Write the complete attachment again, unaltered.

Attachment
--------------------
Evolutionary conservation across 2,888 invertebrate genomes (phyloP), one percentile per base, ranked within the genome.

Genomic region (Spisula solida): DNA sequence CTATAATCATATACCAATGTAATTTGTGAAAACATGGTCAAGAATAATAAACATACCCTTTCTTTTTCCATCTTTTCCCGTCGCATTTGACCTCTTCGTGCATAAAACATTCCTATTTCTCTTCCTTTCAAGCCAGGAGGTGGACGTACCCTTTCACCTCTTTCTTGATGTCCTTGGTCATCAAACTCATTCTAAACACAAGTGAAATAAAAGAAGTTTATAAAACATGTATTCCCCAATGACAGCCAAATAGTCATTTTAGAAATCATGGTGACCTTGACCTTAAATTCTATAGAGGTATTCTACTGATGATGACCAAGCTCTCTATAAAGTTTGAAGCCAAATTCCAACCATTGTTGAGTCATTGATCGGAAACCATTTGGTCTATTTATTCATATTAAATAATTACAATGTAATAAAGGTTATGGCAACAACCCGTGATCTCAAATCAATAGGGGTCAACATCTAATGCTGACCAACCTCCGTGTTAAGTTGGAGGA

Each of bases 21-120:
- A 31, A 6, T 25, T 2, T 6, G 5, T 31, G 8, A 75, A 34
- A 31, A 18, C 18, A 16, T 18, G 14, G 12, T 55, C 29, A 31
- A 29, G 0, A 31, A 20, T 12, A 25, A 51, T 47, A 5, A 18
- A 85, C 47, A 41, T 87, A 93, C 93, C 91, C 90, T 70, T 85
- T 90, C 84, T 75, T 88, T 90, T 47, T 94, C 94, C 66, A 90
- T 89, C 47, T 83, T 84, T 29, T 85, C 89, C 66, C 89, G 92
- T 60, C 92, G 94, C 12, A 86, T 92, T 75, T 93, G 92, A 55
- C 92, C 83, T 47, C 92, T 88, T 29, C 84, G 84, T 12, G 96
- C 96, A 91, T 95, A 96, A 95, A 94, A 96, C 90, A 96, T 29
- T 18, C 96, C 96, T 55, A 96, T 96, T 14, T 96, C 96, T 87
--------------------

Evolutionary conservation across 2,888 invertebrate genomes (phyloP), one percentile per base, ranked within the genome.

Genomic region (Spisula solida): DNA sequence CTATAATCATATACCAATGTAATTTGTGAAAACATGGTCAAGAATAATAAACATACCCTTTCTTTTTCCATCTTTTCCCGTCGCATTTGACCTCTTCGTGCATAAAACATTCCTATTTCTCTTCCTTTCAAGCCAGGAGGTGGACGTACCCTTTCACCTCTTTCTTGATGTCCTTGGTCATCAAACTCATTCTAAACACAAGTGAAATAAAAGAAGTTTATAAAACATGTATTCCCCAATGACAGCCAAATAGTCATTTTAGAAATCATGGTGACCTTGACCTTAAATTCTATAGAGGTATTCTACTGATGATGACCAAGCTCTCTATAAAGTTTGAAGCCAAATTCCAACCATTGTTGAGTCATTGATCGGAAACCATTTGGTCTATTTATTCATATTAAATAATTACAATGTAATAAAGGTTATGGCAACAACCCGTGATCTCAAATCAATAGGGGTCAACATCTAATGCTGACCAACCTCCGTGTTAAGTTGGAGGA

Each of bases 21-120:
- A 31, A 6, T 25, T 2, T 6, G 5, T 31, G 8, A 75, A 34
- A 31, A 18, C 18, A 16, T 18, G 14, G 12, T 55, C 29, A 31
- A 29, G 0, A 31, A 20, T 12, A 25, A 51, T 47, A 5, A 18
- A 85, C 47, A 41, T 87, A 93, C 93, C 91, C 90, T 70, T 85
- T 90, C 84, T 75, T 88, T 90, T 47, T 94, C 94, C 66, A 90
- T 89, C 47, T 83, T 84, T 29, T 85, C 89, C 66, C 89, G 92
- T 60, C 92, G 94, C 12, A 86, T 92, T 75, T 93, G 92, A 55
- C 92, C 83, T 47, C 92, T 88, T 29, C 84, G 84, T 12, G 96
- C 96, A 91, T 95, A 96, A 95, A 94, A 96, C 90, A 96, T 29
- T 18, C 96, C 96, T 55, A 96, T 96, T 14, T 96, C 96, T 87